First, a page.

Chris Schwarz's Blog

Je m’excuse, Monsieur Auriou

This year’s Woodworking in America was a landmark event for me.

After seriously considering getting a set of astronaut diapers last year, this year I got to go to the bathroom twice – twice! – during the three days.

The only downside to this life of bladderly leisure is that I missed it when Michel Auriou stopped by my booth to say hello. As I was indisposed, my booth-mates told me that Michel looked through my tool chest and was deeply disturbed that my rasps, which were made by his company, were sitting out and their teeth were touching one another.

Yes, this is bad form. I know that. But I can explain.

Usually I store my rasps in a nice cotton bag where they are rolled up so that the teeth cannot come in contact with other teeth. The bag is secured with a strong rubber band from broccoli. (We waste nothing in our house. I must have 1,000 rubber bands in the house.)

However, let me say that the bag itself might offend Michel’s culinary sensibilities.

Yes, it is a bag for grits. We eat grits every week in our house and so we have a lot of these bags sitting around. So I use them to protect my block planes, compasses, marking gauges, extra irons, you name it.

I do get some unusual looks when I open a bag that is filled – filled – with crumpled grits bags full of tools.

If you don’t like it, then you can kiss the bag that holds my grits.

— Christopher Schwarz

31 thoughts on “Je m’excuse, Monsieur Auriou

  1. RoBanJo

    Grits, oh grits, I knew thee not to Keesler AFB in Biloxi, MS. Those Mississippi chefs in that USAF dining hall made me a believer. The great North West is highly diminished IMNSHO due to a lack of Grit-iness in the local cuisine. And did I mention the cheddar cheese grits at Cracker Barrel – it makes me swoon. Thanks for the great blog.

  2. Jason

    The next time you’re in Pittsboro you need to force Roy to take you over to Crook’s Corner in Chapel Hill. When I was a poor college kid I managed to save enough money to eat there at least a couple of times a month. That’s not an easy thing to do when you’re 19 and distracted by women, rugby, women, beer, and women, but dang if it wasn’t worth it.

  3. John Cashman

    I’m from the Northeast, and I’ve only tried grits once. And I can promise you, once was enough. I’m sorry, but I just fail to see what it is everyone raves about. And so I won’t be annoying just one part of the country, I’ll throw In-N-Out Burger into the wildly overrated column as well.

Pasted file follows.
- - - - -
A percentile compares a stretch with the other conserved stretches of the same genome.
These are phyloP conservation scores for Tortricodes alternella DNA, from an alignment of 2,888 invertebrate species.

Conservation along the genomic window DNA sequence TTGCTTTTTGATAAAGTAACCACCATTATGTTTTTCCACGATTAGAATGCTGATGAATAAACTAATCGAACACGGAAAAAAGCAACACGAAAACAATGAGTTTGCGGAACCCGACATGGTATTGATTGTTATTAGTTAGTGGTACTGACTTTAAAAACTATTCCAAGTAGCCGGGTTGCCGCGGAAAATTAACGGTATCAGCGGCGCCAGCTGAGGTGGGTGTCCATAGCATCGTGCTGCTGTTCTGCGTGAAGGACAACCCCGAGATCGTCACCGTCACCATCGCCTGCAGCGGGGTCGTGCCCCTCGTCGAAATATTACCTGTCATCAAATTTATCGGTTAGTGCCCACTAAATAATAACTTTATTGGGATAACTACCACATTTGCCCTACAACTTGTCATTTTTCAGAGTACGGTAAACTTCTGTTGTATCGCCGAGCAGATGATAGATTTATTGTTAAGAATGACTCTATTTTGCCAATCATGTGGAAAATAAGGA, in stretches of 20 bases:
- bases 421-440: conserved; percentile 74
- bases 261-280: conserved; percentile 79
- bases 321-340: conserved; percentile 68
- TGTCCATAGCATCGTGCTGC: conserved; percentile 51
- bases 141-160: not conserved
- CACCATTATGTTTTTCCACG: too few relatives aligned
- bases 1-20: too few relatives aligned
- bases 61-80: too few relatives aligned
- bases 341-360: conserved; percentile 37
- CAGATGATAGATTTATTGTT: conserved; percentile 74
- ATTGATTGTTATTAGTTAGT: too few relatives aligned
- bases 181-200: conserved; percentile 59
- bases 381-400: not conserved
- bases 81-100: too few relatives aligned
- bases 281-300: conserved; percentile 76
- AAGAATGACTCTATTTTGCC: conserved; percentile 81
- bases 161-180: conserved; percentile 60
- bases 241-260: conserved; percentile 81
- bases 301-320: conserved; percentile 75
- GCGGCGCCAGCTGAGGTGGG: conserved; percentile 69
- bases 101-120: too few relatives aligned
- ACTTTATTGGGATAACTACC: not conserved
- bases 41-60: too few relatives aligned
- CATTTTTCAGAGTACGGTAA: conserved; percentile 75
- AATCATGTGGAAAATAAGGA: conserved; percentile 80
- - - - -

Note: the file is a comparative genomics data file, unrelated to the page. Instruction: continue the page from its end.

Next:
De gustibus non est disputandum.

  4. Fred West

    Chris, being born in Baton Rouge and the son of two hardcore southerners I grew up on grits and have always loved them. However, I have never seen a recipe like yours for grits and it makes me salivate like it’s going out of style. Just to show how southern, we used to have our grits, eggs, sausage or bacon, toast and finally buttermilk to drink. When I moved north, no one seemed to know about buttermilk and what they did know seemed to make the gag. :o

  5. robert

    For the three generations prior to mine, my family ran a grain and feed mill. Chicken feed used to come in “dress-print” bags so that farmers wives could re-purpose the bags into aprons, dresses, etc. when the bags were empty. Some took what ever you pulled out of the warehouse and others demanded that the bags match in groups of three – three feed bags being some magical clothes making number.

  6. tsstahl

    Hmmm, beats collecting all those Crown Royal bags like I’ve been doing.

    Never been nicked by a power saw blade, but those three steps up from the garage…

    ;)

    1. NHSchreiner

      And I thought I was the only one using those Crown Royal or my favorite Chivas Regal Bags. I keep my block planes in them, bags turned inside out so the velour is against the tool (also wouldn’t want people to think I drink on the job). I use a blue bag for my blue Stanley low angle and the brown Chivas bag for my brown record block plane. Funny how both bags match the color of the tools. Who says woodworkers just have taste for sawdust.

    2. NHSchreiner

      And I thought I was the only one using those Crown Royal or my favorite Chivas Regal Bags. I keep my block planes in them, bags turned inside out so the velour is against the tool (also wouldn’t want people to think I drink on the job). I use a blue bag for my blue Stanley low angle and the brown Chivas bag for my brown record block plane. Funny how both bags match the color of the tools. Who says woodworkers just a have taste for sawdust.

  7. Steve_OH

    I brought a couple of things to WIA to show Ron Hock and Dan Terbovich, and I wrapped them in old Japanese ryokan towels (they’re promotional things–they have the ryokan’s address, phone number, etc. on them–we use them for dish towels), secured with rubber bands from asparagus.